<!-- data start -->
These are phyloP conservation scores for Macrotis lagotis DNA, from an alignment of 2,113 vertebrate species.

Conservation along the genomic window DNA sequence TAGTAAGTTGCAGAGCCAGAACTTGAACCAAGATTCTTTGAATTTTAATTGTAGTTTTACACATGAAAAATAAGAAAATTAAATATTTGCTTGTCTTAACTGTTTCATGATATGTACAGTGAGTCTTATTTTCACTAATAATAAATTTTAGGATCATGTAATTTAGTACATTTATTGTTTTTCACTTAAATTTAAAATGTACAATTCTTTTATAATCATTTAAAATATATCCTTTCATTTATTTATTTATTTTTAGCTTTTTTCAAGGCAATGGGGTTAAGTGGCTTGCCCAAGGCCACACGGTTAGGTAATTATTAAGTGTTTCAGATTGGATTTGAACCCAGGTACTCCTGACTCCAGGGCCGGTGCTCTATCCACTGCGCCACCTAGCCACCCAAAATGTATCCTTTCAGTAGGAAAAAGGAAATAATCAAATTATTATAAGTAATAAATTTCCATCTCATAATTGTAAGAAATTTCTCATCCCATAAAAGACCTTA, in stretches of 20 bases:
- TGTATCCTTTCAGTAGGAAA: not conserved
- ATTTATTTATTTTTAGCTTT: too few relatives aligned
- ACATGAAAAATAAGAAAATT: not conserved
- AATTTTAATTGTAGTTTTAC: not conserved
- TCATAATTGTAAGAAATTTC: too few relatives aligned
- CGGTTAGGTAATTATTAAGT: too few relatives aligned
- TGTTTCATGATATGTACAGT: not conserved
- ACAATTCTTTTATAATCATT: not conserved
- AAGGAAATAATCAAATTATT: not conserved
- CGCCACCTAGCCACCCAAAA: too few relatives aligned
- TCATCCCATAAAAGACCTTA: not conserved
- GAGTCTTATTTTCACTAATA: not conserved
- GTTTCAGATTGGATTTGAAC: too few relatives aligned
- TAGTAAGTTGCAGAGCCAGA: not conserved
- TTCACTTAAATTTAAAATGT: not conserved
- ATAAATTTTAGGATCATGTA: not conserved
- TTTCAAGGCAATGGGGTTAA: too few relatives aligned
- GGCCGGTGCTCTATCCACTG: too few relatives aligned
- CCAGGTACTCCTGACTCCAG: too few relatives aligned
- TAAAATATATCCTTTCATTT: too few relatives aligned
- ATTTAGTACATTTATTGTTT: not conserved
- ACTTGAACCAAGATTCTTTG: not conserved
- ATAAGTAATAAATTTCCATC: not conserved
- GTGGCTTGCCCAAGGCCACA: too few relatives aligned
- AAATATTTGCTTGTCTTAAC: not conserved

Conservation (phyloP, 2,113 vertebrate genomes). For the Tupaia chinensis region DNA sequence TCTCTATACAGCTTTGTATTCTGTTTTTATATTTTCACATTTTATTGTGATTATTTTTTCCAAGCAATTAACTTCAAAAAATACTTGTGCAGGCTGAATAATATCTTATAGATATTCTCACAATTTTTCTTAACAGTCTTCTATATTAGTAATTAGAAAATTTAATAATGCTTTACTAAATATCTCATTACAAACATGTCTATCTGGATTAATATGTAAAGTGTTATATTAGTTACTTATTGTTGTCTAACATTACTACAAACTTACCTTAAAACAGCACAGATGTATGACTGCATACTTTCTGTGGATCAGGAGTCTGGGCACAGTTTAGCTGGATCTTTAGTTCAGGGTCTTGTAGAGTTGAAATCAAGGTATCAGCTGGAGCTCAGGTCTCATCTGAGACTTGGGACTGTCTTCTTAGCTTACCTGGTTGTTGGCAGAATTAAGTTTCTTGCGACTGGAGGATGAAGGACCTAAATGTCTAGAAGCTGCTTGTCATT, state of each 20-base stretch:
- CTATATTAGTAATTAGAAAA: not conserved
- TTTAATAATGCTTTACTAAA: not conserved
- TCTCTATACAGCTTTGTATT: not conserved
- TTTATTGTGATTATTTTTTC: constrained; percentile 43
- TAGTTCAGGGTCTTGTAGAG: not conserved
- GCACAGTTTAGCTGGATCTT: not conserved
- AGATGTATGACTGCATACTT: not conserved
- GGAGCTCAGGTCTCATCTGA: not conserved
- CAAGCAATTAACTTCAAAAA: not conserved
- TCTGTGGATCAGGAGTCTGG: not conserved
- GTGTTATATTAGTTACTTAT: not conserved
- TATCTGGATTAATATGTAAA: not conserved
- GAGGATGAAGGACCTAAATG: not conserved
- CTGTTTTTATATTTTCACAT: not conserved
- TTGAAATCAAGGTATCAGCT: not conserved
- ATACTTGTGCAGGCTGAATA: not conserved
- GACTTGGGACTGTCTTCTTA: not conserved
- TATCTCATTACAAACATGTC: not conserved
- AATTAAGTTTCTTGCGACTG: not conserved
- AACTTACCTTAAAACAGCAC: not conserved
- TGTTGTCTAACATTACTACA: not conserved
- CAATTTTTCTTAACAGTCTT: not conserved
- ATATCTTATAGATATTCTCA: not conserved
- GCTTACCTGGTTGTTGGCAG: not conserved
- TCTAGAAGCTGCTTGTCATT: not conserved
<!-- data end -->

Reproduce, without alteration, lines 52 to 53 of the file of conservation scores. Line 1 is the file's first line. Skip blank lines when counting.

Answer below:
- GCTTACCTGGTTGTTGGCAG: not conserved
- TCTAGAAGCTGCTTGTCATT: not conserved